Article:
Wrist SplintNovember 10, 2011 – It starts as a day like any other.  Suddenly, you catch a toe on the curb, slip on wet grass, or discover that patch of ice lurking beneath the snow and you’re airborne with your arms instinctively extended to try to catch yourself.   A hard landing on your hands is accompanied by sharp pain in the wrist and you know something is seriously wrong as your wrist quickly swells and becomes black and blue.  You have sustained a distal radius fracture, the most common form of a broken wrist.

In assessing distal radius fractures we are concerned about a number of parameters.  The first important question surrounds the integrity of the skin and soft tissue around the fractured bone.  A fracture associated with a wound, a so-called open or compound fracture, is a surgical emergency and must be treated operatively within twelve hours of occurrence to minimize the risk of infection.  Closed fractures, those in which the skin remains intact, are further categorized as intra-articular, affecting the joint surface itself, or extra-articular, lying entirely outside the joint.

Treatment options in adults include closed reduction and casting, wire fixation in conjunction with casting, external fixation, and rigid internal fixation with a plate and screws.  Until the last decade, the majority of distal radius fractures in adults were treated with either closed reduction and casting or external fixation.  With both of these methods, the wrist is immobilized for 6-8 weeks.  This period of immobility creates significant stiffness in the wrist, and often in the fingers as well.  Patients with displaced fractures treated with these methods frequently required months of Hand Therapy to regain even less than normal motion.  Suboptimal function of the wrist and hand was the result.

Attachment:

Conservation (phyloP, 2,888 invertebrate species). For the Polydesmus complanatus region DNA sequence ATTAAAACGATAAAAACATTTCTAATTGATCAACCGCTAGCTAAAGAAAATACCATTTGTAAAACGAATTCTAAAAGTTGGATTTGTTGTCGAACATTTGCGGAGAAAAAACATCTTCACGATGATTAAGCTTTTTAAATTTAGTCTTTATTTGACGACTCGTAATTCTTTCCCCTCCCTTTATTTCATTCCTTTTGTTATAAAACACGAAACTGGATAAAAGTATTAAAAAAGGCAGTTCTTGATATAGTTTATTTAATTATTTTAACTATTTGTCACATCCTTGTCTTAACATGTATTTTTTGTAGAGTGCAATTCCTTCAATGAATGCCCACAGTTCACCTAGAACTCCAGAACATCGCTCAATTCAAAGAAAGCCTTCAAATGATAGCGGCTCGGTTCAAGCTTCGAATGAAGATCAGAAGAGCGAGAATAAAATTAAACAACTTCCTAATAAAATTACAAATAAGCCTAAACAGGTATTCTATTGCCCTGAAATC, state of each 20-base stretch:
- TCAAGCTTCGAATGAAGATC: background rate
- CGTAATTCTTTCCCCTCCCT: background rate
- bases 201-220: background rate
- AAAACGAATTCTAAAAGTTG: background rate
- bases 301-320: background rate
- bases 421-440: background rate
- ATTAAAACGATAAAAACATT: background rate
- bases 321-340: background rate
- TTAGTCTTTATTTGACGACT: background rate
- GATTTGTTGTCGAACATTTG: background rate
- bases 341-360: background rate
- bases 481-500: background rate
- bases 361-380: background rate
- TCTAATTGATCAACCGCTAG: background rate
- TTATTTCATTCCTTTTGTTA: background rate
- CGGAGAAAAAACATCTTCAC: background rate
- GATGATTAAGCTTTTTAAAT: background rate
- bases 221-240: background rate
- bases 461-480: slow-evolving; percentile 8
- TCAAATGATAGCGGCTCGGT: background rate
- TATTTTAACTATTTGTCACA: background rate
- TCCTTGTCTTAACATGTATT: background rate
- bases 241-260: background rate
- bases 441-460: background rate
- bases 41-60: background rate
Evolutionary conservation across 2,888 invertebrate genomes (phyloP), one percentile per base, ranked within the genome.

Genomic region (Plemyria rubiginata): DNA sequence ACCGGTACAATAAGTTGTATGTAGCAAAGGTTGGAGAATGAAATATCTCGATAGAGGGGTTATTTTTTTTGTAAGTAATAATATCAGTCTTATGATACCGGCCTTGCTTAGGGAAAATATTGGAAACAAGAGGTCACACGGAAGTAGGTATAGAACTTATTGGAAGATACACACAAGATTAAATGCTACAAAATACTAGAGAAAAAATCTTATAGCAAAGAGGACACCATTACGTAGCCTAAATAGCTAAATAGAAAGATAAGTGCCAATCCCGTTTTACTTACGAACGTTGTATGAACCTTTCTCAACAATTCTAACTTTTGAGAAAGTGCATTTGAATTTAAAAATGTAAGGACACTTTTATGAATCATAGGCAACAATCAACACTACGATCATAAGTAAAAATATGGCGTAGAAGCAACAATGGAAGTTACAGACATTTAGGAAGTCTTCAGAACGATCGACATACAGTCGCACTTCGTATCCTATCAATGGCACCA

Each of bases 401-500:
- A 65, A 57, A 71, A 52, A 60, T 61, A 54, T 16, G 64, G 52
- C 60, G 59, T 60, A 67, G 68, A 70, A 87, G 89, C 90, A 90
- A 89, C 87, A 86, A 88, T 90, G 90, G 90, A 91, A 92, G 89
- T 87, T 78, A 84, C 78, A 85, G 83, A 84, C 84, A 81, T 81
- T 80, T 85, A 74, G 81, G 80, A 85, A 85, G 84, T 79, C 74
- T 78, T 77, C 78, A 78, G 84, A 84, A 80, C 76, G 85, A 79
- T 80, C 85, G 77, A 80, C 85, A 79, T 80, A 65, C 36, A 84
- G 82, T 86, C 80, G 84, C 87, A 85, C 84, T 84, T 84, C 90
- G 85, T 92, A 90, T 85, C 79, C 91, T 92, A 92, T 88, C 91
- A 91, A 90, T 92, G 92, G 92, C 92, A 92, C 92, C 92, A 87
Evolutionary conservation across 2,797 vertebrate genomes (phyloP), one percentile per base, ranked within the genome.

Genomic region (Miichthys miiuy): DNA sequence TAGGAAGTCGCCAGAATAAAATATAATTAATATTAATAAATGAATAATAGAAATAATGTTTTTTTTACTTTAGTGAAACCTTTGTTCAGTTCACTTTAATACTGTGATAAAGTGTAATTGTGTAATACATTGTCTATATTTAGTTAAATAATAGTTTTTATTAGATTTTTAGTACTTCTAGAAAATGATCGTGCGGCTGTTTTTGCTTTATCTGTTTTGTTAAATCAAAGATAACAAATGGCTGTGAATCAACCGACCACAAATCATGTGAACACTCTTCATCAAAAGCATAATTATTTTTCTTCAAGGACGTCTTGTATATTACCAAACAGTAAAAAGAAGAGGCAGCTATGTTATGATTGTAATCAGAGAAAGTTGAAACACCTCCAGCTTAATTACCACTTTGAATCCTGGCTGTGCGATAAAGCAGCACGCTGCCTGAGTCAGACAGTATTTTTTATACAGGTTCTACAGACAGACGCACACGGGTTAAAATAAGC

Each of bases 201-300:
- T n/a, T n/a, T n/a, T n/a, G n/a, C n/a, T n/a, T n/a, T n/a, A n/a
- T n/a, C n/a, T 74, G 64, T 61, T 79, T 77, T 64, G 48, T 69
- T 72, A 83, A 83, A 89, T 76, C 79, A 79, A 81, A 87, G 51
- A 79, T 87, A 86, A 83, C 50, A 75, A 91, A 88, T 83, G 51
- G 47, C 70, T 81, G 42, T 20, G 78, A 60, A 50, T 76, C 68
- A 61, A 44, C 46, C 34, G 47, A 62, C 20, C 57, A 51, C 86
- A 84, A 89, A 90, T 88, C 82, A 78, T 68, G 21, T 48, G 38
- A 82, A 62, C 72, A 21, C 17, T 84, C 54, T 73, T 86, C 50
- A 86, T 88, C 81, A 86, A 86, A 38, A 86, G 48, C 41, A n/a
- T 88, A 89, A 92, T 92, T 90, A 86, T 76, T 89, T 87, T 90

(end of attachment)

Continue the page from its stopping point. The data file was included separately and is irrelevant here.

About ten years ago, a Miami hand surgeon, and his colleagues developed a new plate designed to rigidly stabilize distal radius fractures while minimizing joint immobility.  Whereas the wrist was immobilized for 6 to 8 weeks with the other methods of treatment, fractures stabilized with a volar plate can now be mobilized starting at 2 weeks.  This has made a tremendous difference in how quickly and how fully patients regain motion at the wrist and fingers and has minimized the impact of distal radius fractures on long-term function.  Our goal is not just to get the fracture to heal but to get people back to normal.

Once the fracture has been secured, rehabiliation can begin.  A skilled hand therapist joins the patient and the surgeon as the third critical member of the wrist fracture recovery team.  The initiation of therapy early in the healing process allows patients to take full advantage of the benefits this cutting edge technology offers.  Starting with simple motion exercises two weeks following surgery, the wrist is mobilized and strengthened through a gradual, progressive program.  The time to maximal recovery is generally half of that seen with earlier surgical methods, and the ultimate functional recovery is much closer to normal.

If you have injured your wrist, early evaluation by an Orthopaedic Hand Surgeon will help you choose optimal treatment.  Getting the best care available can make the difference between ‘better’ and normal.